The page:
RE: [ssm] Re: last call comments on ssm-arch doc

"Rolland Vida" <> Wed, 15 January 2003 13:24 UTC

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From: Rolland Vida <>
To: Hitoshi Asaeda <>,
Subject: RE: [ssm] Re: last call comments on ssm-arch doc
Date: Wed, 15 Jan 2003 14:19:05 +0100
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> Let's imagine something like an application of a panel discussion.
> E.g., now, there are two senders (S1 and S2) as the speakers, and then
> we do ((S1,S2),G) join. In this case, does this panel discussion works
> as "a single channel" application or "two channels" application?

We obviously have two channels: (S1, G) and (S2,G). The fact that a receiver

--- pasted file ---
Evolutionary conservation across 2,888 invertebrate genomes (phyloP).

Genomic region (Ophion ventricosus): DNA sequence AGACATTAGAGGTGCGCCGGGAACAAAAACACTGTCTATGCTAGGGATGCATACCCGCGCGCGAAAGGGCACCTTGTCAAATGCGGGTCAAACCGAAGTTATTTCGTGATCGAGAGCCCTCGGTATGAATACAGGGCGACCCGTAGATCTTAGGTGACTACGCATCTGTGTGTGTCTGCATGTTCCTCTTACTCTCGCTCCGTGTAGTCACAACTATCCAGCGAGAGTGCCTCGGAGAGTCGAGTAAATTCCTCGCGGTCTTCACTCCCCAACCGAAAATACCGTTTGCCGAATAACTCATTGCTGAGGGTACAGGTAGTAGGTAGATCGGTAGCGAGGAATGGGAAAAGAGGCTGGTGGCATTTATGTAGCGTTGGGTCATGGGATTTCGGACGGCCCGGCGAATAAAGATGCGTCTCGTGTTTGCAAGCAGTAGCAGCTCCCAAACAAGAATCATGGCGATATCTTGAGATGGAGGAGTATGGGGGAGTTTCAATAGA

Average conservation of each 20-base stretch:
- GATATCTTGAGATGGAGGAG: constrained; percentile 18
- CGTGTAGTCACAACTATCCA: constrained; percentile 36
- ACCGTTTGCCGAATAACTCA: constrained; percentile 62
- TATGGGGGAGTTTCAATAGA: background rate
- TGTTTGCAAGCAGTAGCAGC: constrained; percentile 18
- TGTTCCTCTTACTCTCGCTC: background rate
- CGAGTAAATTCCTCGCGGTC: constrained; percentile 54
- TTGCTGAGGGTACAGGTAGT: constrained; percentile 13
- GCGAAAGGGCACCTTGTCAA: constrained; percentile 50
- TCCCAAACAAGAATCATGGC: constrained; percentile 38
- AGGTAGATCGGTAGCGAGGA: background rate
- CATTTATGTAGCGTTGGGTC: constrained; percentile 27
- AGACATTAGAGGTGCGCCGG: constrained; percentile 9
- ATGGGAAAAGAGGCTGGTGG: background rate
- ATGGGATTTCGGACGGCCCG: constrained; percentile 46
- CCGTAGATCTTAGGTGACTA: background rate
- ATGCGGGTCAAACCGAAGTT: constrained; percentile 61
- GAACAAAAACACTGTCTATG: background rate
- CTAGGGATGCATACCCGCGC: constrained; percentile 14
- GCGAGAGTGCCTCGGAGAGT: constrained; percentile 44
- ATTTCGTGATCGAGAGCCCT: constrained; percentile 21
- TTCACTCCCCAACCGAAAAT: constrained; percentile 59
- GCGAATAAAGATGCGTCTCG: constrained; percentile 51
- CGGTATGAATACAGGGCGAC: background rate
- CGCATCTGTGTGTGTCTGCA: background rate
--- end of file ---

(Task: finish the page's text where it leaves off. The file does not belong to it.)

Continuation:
sends an IGMPv3 join containing (INCLUDE(S1,S2),G) does not mean that there
is a unified channel, but that he wants to join two channels in the same

You might have another receiver that sends INCLUDE(S1,G) only, so the
channels have to be separated.

> I've thought these answers would be "a single channel" since both S1
> and S2 work for a same application,

The fact that it is the same application or not has nothing to do with it.
Each source has its own channel.

> So, if each answer is "two channels", is it correct that a channel
> MUST consist of a single source except such failover mechanism?

As Hugh said, the channel ALWAYS corresponds to a single source. If we want
a secondary source to assure a failover mechanism for example, it should
have its own channel. But to assure the transparency of the mechanism for
the end-user, the binding between these two channels should be built in the
application itself, and not at the network layer. At least this is what I
understood from Hugh's message, and this is what seems to be correct for me

Rolland Vida

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